• Plan for maintenance as an integral part of the greenway development process to ensure safety and design integrity over time.

Greenway Maintenance Best Management Practices


  • Minimize use of synthetic chemicals
  • Specify pest resistant cultivars
  • Specify a diversity of appropriate plant species
  • Establish thresholds of acceptable appearance levels in landscape areas
  • Monitor plantings monthly for health and control of invasive species


  • Recognize lifespan and regeneration of proposed materials and balance with associated costs
  • Consider intensity of use and site constraints (flooding)


  • Increase use of recycled materials in pavement sections
  • Provide recycling containers in Bronx River parks
  • Create on-site composting and mulch piles and use it to improve local soil conditions. Or obtain compost from local municipal facilities for application along the river.


  • Operate equipment in sensitive landscape areas when soils are dry enough to support equipment
  • Use low ground pressure equipment, such as wide tire or tracked equipment, to minimize impact
  • Conduct activities in wetlands on firm or frozen ground that can support equipment to avoid rutting

Volunteers at Drew Gardens use a 3-bin compost system to transform garden clippings into compost. This project offers a model for how to implement and maintain compost facilities in other locations along the Bronx River Greenway.





The realization of the Bronx River Greenway is a magnificent achievement, made possible by years of creative collaboration among Bronx River Alliance's partners, especially the New York City Department of Parks & Recreation. The completion of each successive greenway segment creates a new asset that will yield ecological, social, and economic benefits for years to come. These assets also require mindful stewardship and a commitment of resources going forward if they are to continue to enrich the river, its watershed, and the communities along its banks.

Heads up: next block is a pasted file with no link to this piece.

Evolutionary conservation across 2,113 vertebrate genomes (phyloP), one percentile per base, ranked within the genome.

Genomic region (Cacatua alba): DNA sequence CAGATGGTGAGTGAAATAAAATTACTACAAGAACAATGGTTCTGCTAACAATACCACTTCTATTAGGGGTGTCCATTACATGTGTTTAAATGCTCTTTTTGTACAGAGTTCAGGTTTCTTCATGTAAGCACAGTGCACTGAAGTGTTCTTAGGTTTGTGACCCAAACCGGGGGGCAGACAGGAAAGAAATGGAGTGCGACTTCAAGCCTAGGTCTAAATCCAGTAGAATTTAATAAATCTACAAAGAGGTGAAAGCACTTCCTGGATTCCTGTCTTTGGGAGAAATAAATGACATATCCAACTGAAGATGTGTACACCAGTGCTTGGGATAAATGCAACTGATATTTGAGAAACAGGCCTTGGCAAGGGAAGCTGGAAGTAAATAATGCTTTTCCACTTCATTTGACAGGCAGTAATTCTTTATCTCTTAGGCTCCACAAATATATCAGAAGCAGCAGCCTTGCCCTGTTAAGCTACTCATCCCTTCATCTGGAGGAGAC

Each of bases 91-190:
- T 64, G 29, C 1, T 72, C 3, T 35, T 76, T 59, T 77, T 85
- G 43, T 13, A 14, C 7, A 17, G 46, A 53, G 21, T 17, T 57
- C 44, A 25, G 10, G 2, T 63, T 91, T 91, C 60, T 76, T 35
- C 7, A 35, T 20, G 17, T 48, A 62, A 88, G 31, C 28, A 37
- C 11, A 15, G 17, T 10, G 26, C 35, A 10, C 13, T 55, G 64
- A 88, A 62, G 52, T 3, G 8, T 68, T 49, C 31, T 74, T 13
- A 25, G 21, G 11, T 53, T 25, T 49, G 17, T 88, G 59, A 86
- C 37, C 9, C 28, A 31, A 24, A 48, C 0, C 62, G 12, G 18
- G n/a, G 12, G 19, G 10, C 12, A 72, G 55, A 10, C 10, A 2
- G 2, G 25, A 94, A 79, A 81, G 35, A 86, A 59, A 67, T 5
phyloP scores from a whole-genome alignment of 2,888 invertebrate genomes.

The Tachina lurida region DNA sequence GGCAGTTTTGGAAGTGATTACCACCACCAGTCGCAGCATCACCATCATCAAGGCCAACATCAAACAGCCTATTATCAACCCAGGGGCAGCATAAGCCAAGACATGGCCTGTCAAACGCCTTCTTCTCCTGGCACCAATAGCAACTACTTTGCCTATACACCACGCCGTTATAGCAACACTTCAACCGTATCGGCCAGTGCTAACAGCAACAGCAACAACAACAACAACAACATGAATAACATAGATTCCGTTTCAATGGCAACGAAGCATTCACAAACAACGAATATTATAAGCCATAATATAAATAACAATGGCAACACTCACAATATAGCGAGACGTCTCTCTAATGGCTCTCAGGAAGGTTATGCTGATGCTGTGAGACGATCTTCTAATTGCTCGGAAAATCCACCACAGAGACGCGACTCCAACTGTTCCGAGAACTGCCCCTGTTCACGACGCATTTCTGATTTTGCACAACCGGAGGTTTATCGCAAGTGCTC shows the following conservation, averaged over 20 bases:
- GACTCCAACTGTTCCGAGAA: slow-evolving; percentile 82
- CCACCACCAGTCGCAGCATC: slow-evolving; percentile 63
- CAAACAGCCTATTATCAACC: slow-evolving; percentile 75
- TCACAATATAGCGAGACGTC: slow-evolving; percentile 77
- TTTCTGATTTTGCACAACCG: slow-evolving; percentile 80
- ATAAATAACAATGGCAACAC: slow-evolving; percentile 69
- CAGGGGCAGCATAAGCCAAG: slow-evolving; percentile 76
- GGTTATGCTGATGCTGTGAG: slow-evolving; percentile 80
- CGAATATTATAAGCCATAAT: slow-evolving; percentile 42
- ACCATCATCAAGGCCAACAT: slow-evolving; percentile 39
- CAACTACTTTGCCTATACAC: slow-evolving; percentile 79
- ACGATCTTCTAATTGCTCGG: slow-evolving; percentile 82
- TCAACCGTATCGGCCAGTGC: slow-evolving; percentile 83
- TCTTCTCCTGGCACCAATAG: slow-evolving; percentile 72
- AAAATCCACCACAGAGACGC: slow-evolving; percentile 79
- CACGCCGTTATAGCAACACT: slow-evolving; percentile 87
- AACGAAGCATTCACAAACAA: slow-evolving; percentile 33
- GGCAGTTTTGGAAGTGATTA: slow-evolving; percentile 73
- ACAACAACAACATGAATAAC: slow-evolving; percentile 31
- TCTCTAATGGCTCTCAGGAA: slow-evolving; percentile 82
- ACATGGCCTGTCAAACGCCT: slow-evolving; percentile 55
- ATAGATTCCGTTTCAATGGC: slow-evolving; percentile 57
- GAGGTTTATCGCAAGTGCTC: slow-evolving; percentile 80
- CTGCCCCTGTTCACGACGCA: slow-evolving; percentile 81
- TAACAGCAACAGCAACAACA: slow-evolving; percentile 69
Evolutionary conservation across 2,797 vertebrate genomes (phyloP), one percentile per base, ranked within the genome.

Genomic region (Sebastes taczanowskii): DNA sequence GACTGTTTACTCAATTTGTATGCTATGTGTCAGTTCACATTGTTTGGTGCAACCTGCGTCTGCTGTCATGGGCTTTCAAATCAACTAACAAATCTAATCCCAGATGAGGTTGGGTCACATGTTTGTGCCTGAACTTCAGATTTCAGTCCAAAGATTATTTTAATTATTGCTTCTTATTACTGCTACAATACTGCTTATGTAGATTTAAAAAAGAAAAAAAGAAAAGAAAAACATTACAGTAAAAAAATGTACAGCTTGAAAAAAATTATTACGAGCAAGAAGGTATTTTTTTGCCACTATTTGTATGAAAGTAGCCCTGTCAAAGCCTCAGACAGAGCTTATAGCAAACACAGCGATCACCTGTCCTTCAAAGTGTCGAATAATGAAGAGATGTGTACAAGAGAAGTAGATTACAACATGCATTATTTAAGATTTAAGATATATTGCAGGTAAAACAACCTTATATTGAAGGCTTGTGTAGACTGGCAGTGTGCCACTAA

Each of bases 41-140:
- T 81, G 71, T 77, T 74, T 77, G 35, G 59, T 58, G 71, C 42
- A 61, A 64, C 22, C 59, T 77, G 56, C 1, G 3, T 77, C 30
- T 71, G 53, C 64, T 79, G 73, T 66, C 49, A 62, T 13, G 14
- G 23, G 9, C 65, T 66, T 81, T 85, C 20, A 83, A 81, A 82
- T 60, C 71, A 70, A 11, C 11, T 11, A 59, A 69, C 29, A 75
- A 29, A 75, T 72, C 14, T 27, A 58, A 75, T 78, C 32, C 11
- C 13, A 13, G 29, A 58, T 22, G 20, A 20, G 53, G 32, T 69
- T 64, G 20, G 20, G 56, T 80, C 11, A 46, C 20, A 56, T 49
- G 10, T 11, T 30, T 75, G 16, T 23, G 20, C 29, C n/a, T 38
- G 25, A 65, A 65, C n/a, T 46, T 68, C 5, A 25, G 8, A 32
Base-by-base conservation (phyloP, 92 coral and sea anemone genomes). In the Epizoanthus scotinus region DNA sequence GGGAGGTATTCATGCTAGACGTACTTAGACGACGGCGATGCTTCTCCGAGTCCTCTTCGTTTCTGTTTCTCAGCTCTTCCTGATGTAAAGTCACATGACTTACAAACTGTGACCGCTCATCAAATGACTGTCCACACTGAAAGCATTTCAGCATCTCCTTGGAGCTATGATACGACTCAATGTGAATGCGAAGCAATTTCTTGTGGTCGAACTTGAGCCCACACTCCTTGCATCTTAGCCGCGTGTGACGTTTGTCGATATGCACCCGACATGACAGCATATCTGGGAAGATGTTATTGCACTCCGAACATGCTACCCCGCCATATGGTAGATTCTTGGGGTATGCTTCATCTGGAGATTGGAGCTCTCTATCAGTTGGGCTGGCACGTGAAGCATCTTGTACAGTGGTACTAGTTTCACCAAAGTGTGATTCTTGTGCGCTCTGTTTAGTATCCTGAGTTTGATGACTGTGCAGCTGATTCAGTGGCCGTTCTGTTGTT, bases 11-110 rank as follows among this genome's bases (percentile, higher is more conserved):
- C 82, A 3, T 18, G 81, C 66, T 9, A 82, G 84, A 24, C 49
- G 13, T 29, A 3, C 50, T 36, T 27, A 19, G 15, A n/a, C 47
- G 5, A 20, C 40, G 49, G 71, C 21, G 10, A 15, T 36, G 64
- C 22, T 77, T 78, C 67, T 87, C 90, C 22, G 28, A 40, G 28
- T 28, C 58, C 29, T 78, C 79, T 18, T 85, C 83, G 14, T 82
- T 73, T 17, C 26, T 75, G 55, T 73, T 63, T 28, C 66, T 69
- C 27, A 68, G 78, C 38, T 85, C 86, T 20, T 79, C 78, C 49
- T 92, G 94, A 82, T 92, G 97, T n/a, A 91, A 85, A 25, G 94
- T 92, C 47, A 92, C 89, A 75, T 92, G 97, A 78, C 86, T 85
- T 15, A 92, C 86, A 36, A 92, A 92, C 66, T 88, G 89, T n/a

This section of the Greenway Plan outlines the specific tasks that maintaining the greenway will entail, identifies the staffing and resources needed to accomplish them, and highlights the special challenges of carrying forward the vision for operating the greenway that has emerged from years of community-based planning and consensus building. Finally, this chapter explores strategies for funding this work and ensuring that the unparalleled accomplishment that the greenway represents will not only endure, but will become more beautiful, sustainable, and alive with each passing year.


Structure and Staffing
The completion of the greenway will effectively create a new linear park traversing several existing NYC Park districts. Once projects creating major contiguous greenway segments are completed, a new Bronx River Greenway district will be created to facilitate consistent maintenance end-to-end (especially of pathways). In addition, a consolidated Bronx River district will enable coordination of regular maintenance practices with ecological restoration work, and the identification of dedicated funding sources to help underwrite the greenway's maintenance costs. Initial staffing could be small, growing as additional greenway segments open for use.

Staffing Levels and Supervisory Structure
A supervisor and crew would be responsible for tasks that are identified as "district-based".

Scope of Routine Maintenance
Routine maintenance of the greenway will include the tasks that are common to all of the City's parks and greenways. Some tasks are seasonal or will vary seasonally in the effort they demand. NYC Parks training for maintenance staff supports a holistic approach to maintenance within geographically-defined zones and enables a district-based crew to be responsible for all routine maintenance tasks, including cleaning, minor repairs, and care of plantings.